Objective To investigate the knowledge and practice habits of hospital doctors who evaluate and treat concussions in Sri Lanka.
Design email questionnaire survey
Setting Emergency departments and surgical wards in hospitals in Sri Lanka
Participants The survey was distributed via email to 400 ED and surgical doctors working in hospital practice in Sri Lanka. Only doctors who routinely deal with sport-related concussion were included. Doctors who did not manage concussion were excluded.
Outcome measures Survey analysis of concussion knowledge and management habits.
Main results 88 surveys from doctors who met the inclusion criteria were returned completed. Respondents answered a mean 72.9% of the concussion signs and symptoms knowledge questions correctly. However only 21 (23%) of doctors surveyed were aware of any concussion management guidelines and 41 (47%) believed that players could resume normal training once they were symptom-free. 71 (80.7%) respondents believed that wearing headgear could help prevent concussion. There was no significant difference in concussion knowledge between consultants and non-consultant grades (p=0.5).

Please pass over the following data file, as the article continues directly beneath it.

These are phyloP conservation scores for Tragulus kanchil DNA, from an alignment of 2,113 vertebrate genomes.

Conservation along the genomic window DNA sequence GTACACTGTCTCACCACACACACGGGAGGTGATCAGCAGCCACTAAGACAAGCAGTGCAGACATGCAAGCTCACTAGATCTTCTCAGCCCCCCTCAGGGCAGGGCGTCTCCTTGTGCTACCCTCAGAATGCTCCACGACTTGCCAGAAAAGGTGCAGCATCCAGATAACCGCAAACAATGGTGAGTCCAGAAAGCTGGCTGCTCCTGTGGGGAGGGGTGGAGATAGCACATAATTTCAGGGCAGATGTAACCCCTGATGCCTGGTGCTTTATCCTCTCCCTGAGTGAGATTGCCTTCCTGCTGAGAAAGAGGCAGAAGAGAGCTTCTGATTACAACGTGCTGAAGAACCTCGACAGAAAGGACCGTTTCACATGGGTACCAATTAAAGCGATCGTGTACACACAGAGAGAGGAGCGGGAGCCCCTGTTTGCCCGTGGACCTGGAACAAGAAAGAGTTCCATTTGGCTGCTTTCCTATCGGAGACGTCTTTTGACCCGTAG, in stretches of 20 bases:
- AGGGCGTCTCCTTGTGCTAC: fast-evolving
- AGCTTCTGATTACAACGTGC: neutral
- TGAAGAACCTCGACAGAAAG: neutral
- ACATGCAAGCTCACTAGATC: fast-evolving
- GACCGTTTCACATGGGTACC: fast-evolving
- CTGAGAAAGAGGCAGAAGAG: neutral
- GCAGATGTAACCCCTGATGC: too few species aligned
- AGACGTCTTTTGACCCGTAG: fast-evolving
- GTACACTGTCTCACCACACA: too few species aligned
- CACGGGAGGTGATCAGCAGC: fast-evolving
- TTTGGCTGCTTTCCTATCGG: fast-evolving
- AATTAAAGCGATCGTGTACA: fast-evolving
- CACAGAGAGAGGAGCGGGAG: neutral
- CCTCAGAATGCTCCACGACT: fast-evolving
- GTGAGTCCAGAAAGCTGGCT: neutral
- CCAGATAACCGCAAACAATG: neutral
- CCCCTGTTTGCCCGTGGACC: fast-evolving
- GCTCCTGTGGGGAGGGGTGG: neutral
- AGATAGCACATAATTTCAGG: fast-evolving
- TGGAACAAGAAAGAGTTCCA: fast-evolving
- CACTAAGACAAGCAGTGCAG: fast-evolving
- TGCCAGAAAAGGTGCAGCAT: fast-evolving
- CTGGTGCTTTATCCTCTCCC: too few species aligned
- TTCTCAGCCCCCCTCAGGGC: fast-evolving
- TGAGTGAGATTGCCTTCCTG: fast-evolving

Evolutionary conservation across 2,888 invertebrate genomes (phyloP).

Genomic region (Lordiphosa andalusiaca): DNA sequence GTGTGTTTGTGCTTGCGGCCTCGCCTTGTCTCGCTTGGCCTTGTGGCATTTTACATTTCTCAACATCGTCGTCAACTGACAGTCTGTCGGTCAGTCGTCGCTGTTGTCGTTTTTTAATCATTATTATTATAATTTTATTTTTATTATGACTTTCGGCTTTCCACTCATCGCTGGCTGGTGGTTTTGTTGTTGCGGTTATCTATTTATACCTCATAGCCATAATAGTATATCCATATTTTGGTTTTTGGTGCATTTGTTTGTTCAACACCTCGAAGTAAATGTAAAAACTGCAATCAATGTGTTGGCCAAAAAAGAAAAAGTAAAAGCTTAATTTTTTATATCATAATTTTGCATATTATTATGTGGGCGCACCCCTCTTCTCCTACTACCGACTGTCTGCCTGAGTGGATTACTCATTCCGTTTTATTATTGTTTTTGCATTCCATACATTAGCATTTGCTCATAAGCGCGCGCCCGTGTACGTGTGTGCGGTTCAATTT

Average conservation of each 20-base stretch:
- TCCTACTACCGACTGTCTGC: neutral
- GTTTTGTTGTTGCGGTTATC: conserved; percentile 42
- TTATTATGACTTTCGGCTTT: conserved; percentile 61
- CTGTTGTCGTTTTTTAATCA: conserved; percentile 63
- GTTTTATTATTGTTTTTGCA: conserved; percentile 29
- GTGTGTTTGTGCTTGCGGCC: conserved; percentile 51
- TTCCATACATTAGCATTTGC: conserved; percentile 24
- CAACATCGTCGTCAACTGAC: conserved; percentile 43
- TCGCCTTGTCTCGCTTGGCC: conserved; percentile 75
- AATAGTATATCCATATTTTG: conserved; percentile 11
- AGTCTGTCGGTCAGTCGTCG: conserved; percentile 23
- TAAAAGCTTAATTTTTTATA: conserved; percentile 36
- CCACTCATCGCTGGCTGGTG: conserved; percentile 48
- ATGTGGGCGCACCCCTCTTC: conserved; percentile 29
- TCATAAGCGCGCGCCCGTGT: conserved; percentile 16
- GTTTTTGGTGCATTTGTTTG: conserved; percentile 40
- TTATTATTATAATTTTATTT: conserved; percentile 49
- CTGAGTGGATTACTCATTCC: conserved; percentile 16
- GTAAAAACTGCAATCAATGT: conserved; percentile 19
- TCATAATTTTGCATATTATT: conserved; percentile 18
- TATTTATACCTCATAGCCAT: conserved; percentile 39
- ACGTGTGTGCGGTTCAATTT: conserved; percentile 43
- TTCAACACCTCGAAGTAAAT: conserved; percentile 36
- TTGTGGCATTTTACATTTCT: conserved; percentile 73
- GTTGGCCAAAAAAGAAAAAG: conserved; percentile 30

23/88 respondents said they have been pressurised (by the injured player (n=14), coach or manager (13), other players (5), parents (4), other administrators (8)) to return to play early.
Conclusions ED and surgical doctors in Sri Lanka have a moderate level of knowledge of sports-related concussion, however few are aware of concussion management guidelines and many continue to adhere to outdated advice. This is the first such survey in Sri Lanka and demonstrates a need for additional sports concussion education.
Competing interests None.
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